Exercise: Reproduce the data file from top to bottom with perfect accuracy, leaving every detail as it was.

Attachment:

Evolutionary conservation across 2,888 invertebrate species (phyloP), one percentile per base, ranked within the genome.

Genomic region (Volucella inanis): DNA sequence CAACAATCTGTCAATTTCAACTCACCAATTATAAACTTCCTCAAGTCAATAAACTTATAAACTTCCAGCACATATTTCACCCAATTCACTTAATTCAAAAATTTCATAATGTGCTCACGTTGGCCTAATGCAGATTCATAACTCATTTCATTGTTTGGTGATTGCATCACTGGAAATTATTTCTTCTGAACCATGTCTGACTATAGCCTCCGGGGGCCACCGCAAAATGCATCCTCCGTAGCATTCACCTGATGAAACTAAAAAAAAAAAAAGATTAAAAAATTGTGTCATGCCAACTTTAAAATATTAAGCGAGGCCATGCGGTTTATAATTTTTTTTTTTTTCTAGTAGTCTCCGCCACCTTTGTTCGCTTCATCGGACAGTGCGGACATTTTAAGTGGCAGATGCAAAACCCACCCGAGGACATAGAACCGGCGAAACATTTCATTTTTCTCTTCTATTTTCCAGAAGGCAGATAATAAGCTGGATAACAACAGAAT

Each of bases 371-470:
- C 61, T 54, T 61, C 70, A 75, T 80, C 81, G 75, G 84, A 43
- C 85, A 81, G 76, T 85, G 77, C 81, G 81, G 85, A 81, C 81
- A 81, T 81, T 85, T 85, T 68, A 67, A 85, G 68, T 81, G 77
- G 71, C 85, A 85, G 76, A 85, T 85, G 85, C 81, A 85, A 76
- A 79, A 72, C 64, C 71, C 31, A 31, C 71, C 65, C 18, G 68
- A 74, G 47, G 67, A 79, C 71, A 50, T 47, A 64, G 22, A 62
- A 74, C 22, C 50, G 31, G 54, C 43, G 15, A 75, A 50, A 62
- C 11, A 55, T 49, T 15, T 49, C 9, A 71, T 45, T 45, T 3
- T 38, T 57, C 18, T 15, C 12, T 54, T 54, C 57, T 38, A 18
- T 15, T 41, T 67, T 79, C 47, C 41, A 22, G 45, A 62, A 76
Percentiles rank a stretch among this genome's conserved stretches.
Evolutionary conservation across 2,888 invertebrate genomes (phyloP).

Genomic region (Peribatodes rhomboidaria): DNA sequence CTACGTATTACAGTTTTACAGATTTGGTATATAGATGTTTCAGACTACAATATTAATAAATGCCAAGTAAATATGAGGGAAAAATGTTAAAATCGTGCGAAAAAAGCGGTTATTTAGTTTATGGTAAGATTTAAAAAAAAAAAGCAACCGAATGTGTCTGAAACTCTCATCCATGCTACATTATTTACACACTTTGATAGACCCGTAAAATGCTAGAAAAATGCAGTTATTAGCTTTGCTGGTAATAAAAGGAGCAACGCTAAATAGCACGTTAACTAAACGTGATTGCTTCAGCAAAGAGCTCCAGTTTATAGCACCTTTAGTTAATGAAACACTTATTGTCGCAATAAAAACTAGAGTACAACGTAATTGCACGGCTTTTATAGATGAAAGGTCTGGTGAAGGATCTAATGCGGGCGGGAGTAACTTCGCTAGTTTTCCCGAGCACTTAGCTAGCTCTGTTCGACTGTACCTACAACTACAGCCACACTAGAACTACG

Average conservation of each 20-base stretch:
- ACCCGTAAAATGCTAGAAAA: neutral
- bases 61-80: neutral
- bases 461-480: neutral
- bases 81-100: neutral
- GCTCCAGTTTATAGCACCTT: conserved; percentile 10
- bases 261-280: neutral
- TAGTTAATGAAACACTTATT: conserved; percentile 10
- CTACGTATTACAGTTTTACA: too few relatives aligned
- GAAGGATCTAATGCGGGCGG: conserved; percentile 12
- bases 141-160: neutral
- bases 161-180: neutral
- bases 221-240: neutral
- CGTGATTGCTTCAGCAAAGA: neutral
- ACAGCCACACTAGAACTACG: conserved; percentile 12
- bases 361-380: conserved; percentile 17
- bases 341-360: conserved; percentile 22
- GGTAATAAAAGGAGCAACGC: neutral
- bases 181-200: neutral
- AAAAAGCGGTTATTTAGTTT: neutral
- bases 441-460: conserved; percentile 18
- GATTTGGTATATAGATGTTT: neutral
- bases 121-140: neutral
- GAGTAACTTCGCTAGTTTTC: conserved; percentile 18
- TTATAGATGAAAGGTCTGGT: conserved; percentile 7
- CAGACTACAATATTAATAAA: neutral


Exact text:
Evolutionary conservation across 2,888 invertebrate species (phyloP), one percentile per base, ranked within the genome.

Genomic region (Volucella inanis): DNA sequence CAACAATCTGTCAATTTCAACTCACCAATTATAAACTTCCTCAAGTCAATAAACTTATAAACTTCCAGCACATATTTCACCCAATTCACTTAATTCAAAAATTTCATAATGTGCTCACGTTGGCCTAATGCAGATTCATAACTCATTTCATTGTTTGGTGATTGCATCACTGGAAATTATTTCTTCTGAACCATGTCTGACTATAGCCTCCGGGGGCCACCGCAAAATGCATCCTCCGTAGCATTCACCTGATGAAACTAAAAAAAAAAAAAGATTAAAAAATTGTGTCATGCCAACTTTAAAATATTAAGCGAGGCCATGCGGTTTATAATTTTTTTTTTTTTCTAGTAGTCTCCGCCACCTTTGTTCGCTTCATCGGACAGTGCGGACATTTTAAGTGGCAGATGCAAAACCCACCCGAGGACATAGAACCGGCGAAACATTTCATTTTTCTCTTCTATTTTCCAGAAGGCAGATAATAAGCTGGATAACAACAGAAT

Each of bases 371-470:
- C 61, T 54, T 61, C 70, A 75, T 80, C 81, G 75, G 84, A 43
- C 85, A 81, G 76, T 85, G 77, C 81, G 81, G 85, A 81, C 81
- A 81, T 81, T 85, T 85, T 68, A 67, A 85, G 68, T 81, G 77
- G 71, C 85, A 85, G 76, A 85, T 85, G 85, C 81, A 85, A 76
- A 79, A 72, C 64, C 71, C 31, A 31, C 71, C 65, C 18, G 68
- A 74, G 47, G 67, A 79, C 71, A 50, T 47, A 64, G 22, A 62
- A 74, C 22, C 50, G 31, G 54, C 43, G 15, A 75, A 50, A 62
- C 11, A 55, T 49, T 15, T 49, C 9, A 71, T 45, T 45, T 3
- T 38, T 57, C 18, T 15, C 12, T 54, T 54, C 57, T 38, A 18
- T 15, T 41, T 67, T 79, C 47, C 41, A 22, G 45, A 62, A 76
Percentiles rank a stretch among this genome's conserved stretches.
Evolutionary conservation across 2,888 invertebrate genomes (phyloP).

Genomic region (Peribatodes rhomboidaria): DNA sequence CTACGTATTACAGTTTTACAGATTTGGTATATAGATGTTTCAGACTACAATATTAATAAATGCCAAGTAAATATGAGGGAAAAATGTTAAAATCGTGCGAAAAAAGCGGTTATTTAGTTTATGGTAAGATTTAAAAAAAAAAAGCAACCGAATGTGTCTGAAACTCTCATCCATGCTACATTATTTACACACTTTGATAGACCCGTAAAATGCTAGAAAAATGCAGTTATTAGCTTTGCTGGTAATAAAAGGAGCAACGCTAAATAGCACGTTAACTAAACGTGATTGCTTCAGCAAAGAGCTCCAGTTTATAGCACCTTTAGTTAATGAAACACTTATTGTCGCAATAAAAACTAGAGTACAACGTAATTGCACGGCTTTTATAGATGAAAGGTCTGGTGAAGGATCTAATGCGGGCGGGAGTAACTTCGCTAGTTTTCCCGAGCACTTAGCTAGCTCTGTTCGACTGTACCTACAACTACAGCCACACTAGAACTACG

Average conservation of each 20-base stretch:
- ACCCGTAAAATGCTAGAAAA: neutral
- bases 61-80: neutral
- bases 461-480: neutral
- bases 81-100: neutral
- GCTCCAGTTTATAGCACCTT: conserved; percentile 10
- bases 261-280: neutral
- TAGTTAATGAAACACTTATT: conserved; percentile 10
- CTACGTATTACAGTTTTACA: too few relatives aligned
- GAAGGATCTAATGCGGGCGG: conserved; percentile 12
- bases 141-160: neutral
- bases 161-180: neutral
- bases 221-240: neutral
- CGTGATTGCTTCAGCAAAGA: neutral
- ACAGCCACACTAGAACTACG: conserved; percentile 12
- bases 361-380: conserved; percentile 17
- bases 341-360: conserved; percentile 22
- GGTAATAAAAGGAGCAACGC: neutral
- bases 181-200: neutral
- AAAAAGCGGTTATTTAGTTT: neutral
- bases 441-460: conserved; percentile 18
- GATTTGGTATATAGATGTTT: neutral
- bases 121-140: neutral
- GAGTAACTTCGCTAGTTTTC: conserved; percentile 18
- TTATAGATGAAAGGTCTGGT: conserved; percentile 7
- CAGACTACAATATTAATAAA: neutral